•    Splashes should be washed off the skin with soap and running water
•    f the skin is broken, the wound should be encouraged to bleed (but not by sucking) and the area rinsed thoroughly under running water
•    Splashes in eyes should be washed using tap water or an eye wash bottle. Splashes in the nose or mouth should be washed with plenty of tap water — do not swallow the water

The source of contamination should be recorded where possible (ie, the source individual and his or her infection status) and the incident reported to a supervisor, line manager or health and safety adviser and the occupational health department or medical adviser if there is one. Prompt medical advice is important. If a workplace does not have a medical adviser, the nearest accident and emergency department should be contacted for advice.

Post-exposure prophylaxis The circumstances of the incident need to be assessed and consideration given to any medical treatment required. Treatment might be appropriate following infection with a BBV, but to be effective, it may need to be started quickly. Following exposure to HBV passive immunisation (ie, administration of hepatitis B immunoglobulin) or active immunisation (with hepatitis B vaccine, usually an accelerated course) are considered. Following exposure to HCV the person should be monitored for evidence of infection over six months, and antiviral therapy considered if acquisition has occurred. Post-exposure prophylaxis for HIV involves a regimen of three anti-HIV drugs.

* Adapted from information on the HSE website

 

A referral to occupational health and safety could be considered, especially if the technician is distressed or has injected some of the cytotoxic agent. To ensure the safety of other staff, the condition of equipment used, including the isolator, must be inspected. If a problem with a piece of equipment is suspected, it must not be reused until it has been fully investigated and arrangements made for its repair or replacement. However, if a piece of equipment is needed for vital services (eg, it is the only isolator in the hospital suitable for making cytotoxic products in), a risk assessment should be done to consider the risk to the patients, staff and the hospital in continuing to use it rather than taking it out of service temporarily. Every effort must be made to find an alternative suitable piece of equipment if one is suspected of being faulty.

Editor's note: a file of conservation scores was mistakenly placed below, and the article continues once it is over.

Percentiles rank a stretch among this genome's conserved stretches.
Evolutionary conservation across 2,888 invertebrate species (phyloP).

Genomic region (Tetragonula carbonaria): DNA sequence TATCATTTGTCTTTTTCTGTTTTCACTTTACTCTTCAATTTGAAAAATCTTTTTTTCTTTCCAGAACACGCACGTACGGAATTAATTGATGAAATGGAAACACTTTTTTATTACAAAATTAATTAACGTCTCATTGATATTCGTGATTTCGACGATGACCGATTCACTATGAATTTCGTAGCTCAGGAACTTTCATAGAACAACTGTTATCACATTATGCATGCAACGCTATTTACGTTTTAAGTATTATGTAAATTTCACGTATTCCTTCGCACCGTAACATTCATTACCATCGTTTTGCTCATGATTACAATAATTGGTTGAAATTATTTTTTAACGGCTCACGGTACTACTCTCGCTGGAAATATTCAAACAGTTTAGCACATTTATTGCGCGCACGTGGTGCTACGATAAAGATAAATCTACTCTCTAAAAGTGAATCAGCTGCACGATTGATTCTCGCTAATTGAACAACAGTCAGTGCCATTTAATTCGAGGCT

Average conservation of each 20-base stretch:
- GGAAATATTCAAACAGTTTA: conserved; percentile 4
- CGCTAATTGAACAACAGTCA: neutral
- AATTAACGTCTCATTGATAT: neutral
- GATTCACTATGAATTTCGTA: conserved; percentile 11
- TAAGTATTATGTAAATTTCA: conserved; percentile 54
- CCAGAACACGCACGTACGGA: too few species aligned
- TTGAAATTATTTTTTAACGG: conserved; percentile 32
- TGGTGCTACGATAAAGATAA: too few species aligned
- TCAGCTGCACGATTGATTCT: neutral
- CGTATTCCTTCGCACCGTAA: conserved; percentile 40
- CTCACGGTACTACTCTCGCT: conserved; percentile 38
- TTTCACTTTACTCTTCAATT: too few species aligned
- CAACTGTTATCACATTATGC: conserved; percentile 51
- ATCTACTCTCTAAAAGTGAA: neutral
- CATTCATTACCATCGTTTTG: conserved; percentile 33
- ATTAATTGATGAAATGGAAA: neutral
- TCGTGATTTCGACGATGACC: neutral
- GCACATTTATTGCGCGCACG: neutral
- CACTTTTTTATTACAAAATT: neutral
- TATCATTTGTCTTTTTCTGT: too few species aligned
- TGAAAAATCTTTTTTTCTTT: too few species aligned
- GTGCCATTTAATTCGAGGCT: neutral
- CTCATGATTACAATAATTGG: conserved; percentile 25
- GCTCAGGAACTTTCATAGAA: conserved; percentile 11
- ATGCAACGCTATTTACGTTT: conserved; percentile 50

If a product may have been contaminated, it must be thrown away and a new batch made. If the isolator can continue to be used, the gloves on the isolator must be changed and the inside cleaned before any more products are made in it.

Next steps

Recording and reporting

It is a legal requirement for accidents at work to be recorded in an accident book or similar that complies with the Data Protection Act, so details of the accident, including the technician’s details, a description of what happened, actions taken and follow up should be noted. An incident form may also need to be completed, in line with the trust policy.

If the technician requires more than three days off work sick, the incident is reportable under The Reporting of Injuries, Diseases and Dangerous Occurrences Regulations 1995 (RIDDOR), and this must be done by the employer or the person responsible for the premises to the Health and Safety Executive Incident Contact Centre (ICC) by the quickest method. It is usual in a large organisation, such as a hospital, for there to be a specific health and safety manager who will receive the details of the incident from the accident book and report to the HSE.

Investigating

Accidents in any area of a pharmacy should be treated in a similar way to any other incident, so that there is a record of the incident and analysis can be done and trends identified. The accident should be evaluated to identify the cause and actions that can be taken to reduce the chances of a similar accident recurring. This evaluation can be undertaken by anyone and guidance can be sought from the appointed competent person (eg, the manager of the manufacturing unit). If the technician was harmed, details of his treatment, recovery and progress should be sought during this investigation.

Planning

The arrangements in the manufacturing unit to reduce the risk of needle-stick injuries to staff making up cytotoxic (or other) products should be reviewed. For example:

•    Are all the staff adequately trained in the correct aseptic technique, especially in using needles?
•    Are needle resheathing devices routinely used?